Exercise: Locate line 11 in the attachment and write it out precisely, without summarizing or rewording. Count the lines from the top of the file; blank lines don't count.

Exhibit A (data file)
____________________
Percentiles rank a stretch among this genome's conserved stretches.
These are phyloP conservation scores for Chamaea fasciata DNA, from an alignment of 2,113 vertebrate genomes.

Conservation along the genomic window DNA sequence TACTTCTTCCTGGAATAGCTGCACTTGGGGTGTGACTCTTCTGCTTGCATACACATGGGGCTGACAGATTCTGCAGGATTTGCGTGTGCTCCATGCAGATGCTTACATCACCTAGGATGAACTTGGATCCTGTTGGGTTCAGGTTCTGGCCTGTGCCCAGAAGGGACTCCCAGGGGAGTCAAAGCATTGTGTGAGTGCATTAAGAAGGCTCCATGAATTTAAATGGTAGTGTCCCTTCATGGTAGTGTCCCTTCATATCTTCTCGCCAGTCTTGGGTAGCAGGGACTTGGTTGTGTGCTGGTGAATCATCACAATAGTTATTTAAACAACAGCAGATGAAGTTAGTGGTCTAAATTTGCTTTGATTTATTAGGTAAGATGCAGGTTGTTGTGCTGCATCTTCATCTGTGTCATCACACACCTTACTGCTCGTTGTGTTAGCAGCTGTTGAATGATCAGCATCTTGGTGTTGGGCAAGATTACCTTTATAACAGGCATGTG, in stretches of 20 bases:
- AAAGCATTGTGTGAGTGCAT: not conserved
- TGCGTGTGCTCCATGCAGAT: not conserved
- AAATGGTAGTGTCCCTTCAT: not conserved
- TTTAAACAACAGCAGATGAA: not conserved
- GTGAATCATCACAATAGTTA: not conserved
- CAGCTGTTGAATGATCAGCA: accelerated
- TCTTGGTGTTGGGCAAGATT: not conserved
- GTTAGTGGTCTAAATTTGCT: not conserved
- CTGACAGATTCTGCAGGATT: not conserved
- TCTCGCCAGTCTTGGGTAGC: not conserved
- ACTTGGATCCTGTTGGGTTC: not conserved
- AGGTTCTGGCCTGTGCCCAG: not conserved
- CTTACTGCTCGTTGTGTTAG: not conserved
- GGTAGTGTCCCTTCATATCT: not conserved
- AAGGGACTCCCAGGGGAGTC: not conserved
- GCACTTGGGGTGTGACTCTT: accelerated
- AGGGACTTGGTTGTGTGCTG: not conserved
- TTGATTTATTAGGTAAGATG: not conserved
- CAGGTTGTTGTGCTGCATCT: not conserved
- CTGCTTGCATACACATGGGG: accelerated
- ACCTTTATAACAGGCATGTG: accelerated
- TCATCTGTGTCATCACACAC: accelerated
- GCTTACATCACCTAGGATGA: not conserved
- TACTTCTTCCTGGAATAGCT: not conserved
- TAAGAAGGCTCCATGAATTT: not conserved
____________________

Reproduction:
- GTTAGTGGTCTAAATTTGCT: not conserved